Tuna (Thunnini spp.) is a saltwater fish species with several varieties with flesh that ranges from light to dark. The main types of tuna processed for human consumption are the skipjack (Katsuwonus pelamis) and yellowfin (Thunnus albacares), usually labeled as light tuna vs albacore (Thunnus alalunga) tuna. Unlike other fish species that naturally have primarily white flesh, the various tuna species feature muscle tissue that ranges from almost white to a very light pink to a dark red, with albacore being the only white-fleshed fish of the group. While white albacore tuna is a favorite in America, light tuna contains pinker and darker flesh which is thought to be more flavorful.
Video of the Day
Coloration of the Flesh
The pink to red coloration of the tuna flesh comes from myoglobin and hemoglobin. Myoglobin is a protein that carries oxygen. It is used by the muscles and heart during periods of physical exertion. Hemoglobin is a protein found in the red blood cells that delivers oxygen from the lungs to muscles and brings carbon dioxide from tissues to the lungs.
The intensity of coloration from white tuna vs red tuna is related to the amount of myoglobin and hemoglobin that is present in the muscles, with the darker color having an ample amount of these proteins and the lighter having very little or none.
Muscle Tissue and Colors
Dark, or red, muscle tissue has many capillaries and a high hemoglobin content. It is used for continuous swimming and is found in active fish, especially those, like tuna, that live in the ocean. Red muscle constitutes less than 20 percent of the total muscle tissue of a fish.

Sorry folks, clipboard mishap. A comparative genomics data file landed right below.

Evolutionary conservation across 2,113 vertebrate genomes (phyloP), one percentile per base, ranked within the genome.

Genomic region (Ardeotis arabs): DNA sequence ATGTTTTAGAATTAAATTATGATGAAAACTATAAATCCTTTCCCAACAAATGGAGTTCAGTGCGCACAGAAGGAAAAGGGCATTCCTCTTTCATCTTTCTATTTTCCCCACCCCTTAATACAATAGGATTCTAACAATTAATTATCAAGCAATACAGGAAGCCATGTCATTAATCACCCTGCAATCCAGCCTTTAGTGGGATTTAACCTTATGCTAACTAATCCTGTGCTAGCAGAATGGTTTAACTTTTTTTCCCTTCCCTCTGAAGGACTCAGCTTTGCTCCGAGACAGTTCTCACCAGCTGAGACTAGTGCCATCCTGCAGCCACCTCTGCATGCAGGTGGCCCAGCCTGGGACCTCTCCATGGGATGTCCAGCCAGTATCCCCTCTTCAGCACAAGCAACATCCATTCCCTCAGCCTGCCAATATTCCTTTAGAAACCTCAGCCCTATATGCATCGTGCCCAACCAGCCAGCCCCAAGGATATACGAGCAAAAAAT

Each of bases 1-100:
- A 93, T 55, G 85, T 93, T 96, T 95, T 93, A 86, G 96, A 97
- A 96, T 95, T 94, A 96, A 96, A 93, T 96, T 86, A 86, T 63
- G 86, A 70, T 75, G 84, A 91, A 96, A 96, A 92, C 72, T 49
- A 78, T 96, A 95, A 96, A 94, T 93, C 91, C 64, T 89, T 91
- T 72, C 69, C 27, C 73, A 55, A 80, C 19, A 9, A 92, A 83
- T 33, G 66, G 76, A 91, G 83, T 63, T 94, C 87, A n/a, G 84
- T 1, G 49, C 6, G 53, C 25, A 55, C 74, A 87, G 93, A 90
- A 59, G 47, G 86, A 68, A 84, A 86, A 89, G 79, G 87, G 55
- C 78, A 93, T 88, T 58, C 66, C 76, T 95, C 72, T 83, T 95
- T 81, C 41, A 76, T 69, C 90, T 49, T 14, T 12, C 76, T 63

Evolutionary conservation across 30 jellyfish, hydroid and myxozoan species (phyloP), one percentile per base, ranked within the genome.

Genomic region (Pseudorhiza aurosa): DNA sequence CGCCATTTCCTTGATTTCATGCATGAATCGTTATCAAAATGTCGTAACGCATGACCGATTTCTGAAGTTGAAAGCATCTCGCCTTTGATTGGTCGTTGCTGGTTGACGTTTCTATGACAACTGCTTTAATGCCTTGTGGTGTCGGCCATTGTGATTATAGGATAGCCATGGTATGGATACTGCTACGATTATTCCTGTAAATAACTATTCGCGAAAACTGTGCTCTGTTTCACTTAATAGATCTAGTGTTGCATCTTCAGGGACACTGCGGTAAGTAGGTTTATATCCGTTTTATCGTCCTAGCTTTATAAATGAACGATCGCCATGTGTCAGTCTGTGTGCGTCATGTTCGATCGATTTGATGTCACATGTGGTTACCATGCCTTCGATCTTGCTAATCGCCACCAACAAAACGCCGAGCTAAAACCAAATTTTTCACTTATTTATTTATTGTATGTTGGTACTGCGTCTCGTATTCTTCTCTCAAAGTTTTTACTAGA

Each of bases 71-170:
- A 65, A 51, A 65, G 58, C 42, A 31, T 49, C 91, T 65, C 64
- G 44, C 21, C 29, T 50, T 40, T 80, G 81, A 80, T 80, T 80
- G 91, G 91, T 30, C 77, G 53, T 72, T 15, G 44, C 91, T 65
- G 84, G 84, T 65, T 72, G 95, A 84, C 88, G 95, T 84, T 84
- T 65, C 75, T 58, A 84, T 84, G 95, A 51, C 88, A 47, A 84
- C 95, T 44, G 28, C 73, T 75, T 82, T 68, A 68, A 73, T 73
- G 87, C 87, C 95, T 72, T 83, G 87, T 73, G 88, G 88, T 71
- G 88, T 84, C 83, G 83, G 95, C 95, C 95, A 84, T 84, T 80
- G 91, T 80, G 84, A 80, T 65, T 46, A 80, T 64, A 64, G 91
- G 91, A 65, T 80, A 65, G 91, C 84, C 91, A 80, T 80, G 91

White muscle has thicker muscle fibers than red muscle, fewer capillaries, and less oxygen available for muscles to perform hard work. The activity of most white muscle is anaerobic, meaning it does not require oxygen to function. Instead, white muscle uses glycogen for fuel and exhausts the supply of glycogen quickly. White muscle is primarily used for swift and short bursts of movement.
Pink muscle is between red and white. It is good for periods of swimming lasting a moderate amount of time at a relatively high speed.
Canned Tuna Species
Light canned tuna contains more dark flesh and typically comes from yellowfin tuna or skipjack. In contrast, canned white tuna fish is albacore tuna, which features light-colored flesh with a more delicate flavor. Both albacore and light tuna are available canned in water or oil. The oil may be vegetable, sunflower or olive oil, which adds a significant number of calories to your tuna sandwich, salad or casserole.
In comparison to light tuna, albacore tuna has more calories and fat, and fewer omega-3 fatty acids. Overall, light tuna is considered to be slightly healthier than white tuna, and certainly more budget-friendly.
Market Quality of Tuna
The quality of tuna is determined by several factors, including muscle color. There are four general grades to determine the quality of tuna. The first grade is tuna with bright, dark and clear red flesh that is firm in texture and has little or no fat. Tuna with red muscle that is not so dark and clear and has less fat than first grade tuna is considered to be of the second grade.
Third grade tuna has a mix of red and browner flesh that is opaque and has no fat. The fourth grade is tuna that is lighter in color with a brown or gray hue, soft and opaque.